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IAN SIMMONDS
Return To X
K7095CD
Studio K7 2001
09 Tracks. 58mins56secs

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Jazz has made a vigorous come back over the last ten years, as dance artists started exhuming influences ranging from Miles Davis to Herbie Hancock. The likes of St Germain, Nightmares On Wax or the whole of the acid jazz scene have all borrowed multiple elements of the genre, modernising them, adapting them to their needs. As part of the Sandals, in the mid nineties, Ian Simmonds explored these themes, and still does to this day.
After the demise of his band, Simmonds resurfaced in 1999, with Last States Of Nature, his first solo album. A year later, he released The Hill, under his Juryman alias. Return To X continues his journey into jazz, dub and electronica, and sees him ingurgitating cinematic influences as well. The work of John Barry insinuates itself at regular intervals along the album, and faces the listener from the first measures of Fathomís Down. Building on a syncopated beat and an omnipresent bass, which forms the blueprint for the rest of the album, Simmonds adds a melody played on a harpsichord. This incongruent marriage, reminiscent of the theme for TV series The Persuaders, if disconcerting at first, gives the track an unusual feel of desuetude. Swingin Millie, Ocean Hill and Jet all work along the same line, with various success. If Swingin Millie is very groovy, it is too similar to Fathomís Down to really differentiate itself enough. Ocean Hill and Jet benefit of a more radical sound, which helps the tracks making a more enduring impact. No Bamboo, one of the best moments of Return To X, sees Simmonds adopting a more purely electronic approach, and the track evokes some of Black Dogís work circa Bytes. The man canít keep away from his abstract be-bop for long though, and Alvinís Blues is another instant of pure bliss. Although the track doesnít evolves much, the groove is overwhelmingly exciting. The rest of the album more or less navigates between these extremes, introducing some surprising moments, as in the rather upbeat Body Sound, where a piano underlines the infernal beat structure before the album comes to an end.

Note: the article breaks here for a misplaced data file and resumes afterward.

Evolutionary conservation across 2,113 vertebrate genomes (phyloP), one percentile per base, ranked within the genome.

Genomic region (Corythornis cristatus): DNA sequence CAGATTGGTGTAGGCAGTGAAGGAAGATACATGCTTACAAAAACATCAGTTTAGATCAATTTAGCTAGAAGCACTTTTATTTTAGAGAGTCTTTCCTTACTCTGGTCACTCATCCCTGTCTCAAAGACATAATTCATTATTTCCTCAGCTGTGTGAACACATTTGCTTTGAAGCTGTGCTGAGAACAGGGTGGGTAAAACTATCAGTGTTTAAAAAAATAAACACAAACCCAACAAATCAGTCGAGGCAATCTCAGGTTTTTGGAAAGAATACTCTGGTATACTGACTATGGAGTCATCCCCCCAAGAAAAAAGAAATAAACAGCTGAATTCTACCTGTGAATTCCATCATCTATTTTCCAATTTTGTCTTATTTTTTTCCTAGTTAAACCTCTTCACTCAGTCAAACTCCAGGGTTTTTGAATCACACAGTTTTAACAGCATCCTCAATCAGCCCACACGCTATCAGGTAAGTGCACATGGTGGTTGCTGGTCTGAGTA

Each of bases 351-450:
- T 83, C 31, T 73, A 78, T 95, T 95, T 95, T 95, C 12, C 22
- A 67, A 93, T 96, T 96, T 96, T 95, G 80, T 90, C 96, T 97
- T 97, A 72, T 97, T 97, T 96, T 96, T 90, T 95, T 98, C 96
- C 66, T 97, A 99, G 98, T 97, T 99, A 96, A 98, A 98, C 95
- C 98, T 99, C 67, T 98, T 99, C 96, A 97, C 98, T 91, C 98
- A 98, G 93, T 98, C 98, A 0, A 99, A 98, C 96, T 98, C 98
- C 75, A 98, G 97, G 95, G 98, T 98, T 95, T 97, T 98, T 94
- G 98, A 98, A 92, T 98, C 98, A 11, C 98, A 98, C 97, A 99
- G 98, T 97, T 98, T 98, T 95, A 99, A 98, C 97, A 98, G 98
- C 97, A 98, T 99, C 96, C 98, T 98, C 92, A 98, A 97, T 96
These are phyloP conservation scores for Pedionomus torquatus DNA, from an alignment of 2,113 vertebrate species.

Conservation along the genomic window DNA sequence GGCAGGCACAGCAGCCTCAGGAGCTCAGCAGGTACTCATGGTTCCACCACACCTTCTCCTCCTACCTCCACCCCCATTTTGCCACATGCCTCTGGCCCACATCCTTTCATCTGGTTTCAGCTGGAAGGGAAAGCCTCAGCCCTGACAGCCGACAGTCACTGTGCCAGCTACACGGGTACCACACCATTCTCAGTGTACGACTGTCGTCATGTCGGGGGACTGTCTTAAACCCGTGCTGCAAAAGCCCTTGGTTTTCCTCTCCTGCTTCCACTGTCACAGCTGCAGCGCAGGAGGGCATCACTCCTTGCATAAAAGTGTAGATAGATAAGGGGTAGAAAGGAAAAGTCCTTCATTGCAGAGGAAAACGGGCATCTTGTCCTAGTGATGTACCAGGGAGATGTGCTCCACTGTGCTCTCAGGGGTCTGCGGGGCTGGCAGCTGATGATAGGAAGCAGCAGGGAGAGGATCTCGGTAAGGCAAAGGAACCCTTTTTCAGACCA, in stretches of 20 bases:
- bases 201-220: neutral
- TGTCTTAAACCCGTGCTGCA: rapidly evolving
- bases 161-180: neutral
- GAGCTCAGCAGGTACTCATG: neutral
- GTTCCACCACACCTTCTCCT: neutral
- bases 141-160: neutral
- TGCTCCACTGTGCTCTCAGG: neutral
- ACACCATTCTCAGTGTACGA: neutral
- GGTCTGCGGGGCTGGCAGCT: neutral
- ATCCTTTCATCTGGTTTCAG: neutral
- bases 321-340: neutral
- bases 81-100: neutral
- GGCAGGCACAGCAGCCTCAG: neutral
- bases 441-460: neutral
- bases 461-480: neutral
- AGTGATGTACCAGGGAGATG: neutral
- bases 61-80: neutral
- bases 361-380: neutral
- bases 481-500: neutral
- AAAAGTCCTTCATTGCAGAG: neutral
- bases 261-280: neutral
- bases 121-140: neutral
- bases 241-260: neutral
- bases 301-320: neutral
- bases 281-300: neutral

Ian Simmonds has developed a very personal sound since Last States Of Nature, and create, with Return To X, an interesting, if sometimes too linear, record.

3/5

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TRACKLIST

Fathom's Down
Swingin Millie
No Bamboo
Alvin's Blues
Ocean Hill
Jet
Blues For V.C.
The Manta
Body Sound

IAN SIMMONDS Discography
THE SURFER'S GUIDE TO IAN SIMMONDS
Studio K7
Juryman
Crammed Discs / SSR
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